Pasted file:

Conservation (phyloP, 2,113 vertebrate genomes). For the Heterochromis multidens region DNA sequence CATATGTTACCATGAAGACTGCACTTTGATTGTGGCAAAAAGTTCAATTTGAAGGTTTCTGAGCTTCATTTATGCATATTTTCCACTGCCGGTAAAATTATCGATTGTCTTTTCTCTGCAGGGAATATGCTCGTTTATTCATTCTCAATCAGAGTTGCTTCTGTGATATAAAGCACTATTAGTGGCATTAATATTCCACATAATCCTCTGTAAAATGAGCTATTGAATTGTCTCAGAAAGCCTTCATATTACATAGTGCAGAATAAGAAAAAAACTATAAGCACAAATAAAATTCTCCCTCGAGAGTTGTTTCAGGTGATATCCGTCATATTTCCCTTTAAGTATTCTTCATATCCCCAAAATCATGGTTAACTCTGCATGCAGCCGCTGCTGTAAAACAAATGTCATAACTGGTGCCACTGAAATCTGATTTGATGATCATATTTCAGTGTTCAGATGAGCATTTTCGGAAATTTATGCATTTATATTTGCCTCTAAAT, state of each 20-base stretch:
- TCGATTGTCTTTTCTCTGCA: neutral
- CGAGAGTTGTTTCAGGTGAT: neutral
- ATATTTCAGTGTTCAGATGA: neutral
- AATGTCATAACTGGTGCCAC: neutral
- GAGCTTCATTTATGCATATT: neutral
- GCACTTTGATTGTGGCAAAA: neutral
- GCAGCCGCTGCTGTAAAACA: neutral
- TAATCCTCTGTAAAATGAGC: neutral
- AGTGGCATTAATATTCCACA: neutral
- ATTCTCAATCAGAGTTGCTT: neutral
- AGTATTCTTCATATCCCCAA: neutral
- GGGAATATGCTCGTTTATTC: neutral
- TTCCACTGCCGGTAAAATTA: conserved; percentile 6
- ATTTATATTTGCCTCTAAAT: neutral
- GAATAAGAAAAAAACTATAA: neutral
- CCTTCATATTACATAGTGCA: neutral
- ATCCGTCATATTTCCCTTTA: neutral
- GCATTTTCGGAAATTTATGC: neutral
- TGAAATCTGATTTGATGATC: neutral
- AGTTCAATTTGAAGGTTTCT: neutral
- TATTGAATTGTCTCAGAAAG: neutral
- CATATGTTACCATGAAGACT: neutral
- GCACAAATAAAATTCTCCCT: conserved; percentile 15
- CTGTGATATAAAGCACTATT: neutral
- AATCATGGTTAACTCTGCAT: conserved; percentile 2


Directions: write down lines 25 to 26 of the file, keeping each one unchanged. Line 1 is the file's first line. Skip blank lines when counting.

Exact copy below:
- CTGTGATATAAAGCACTATT: neutral
- AATCATGGTTAACTCTGCAT: conserved; percentile 2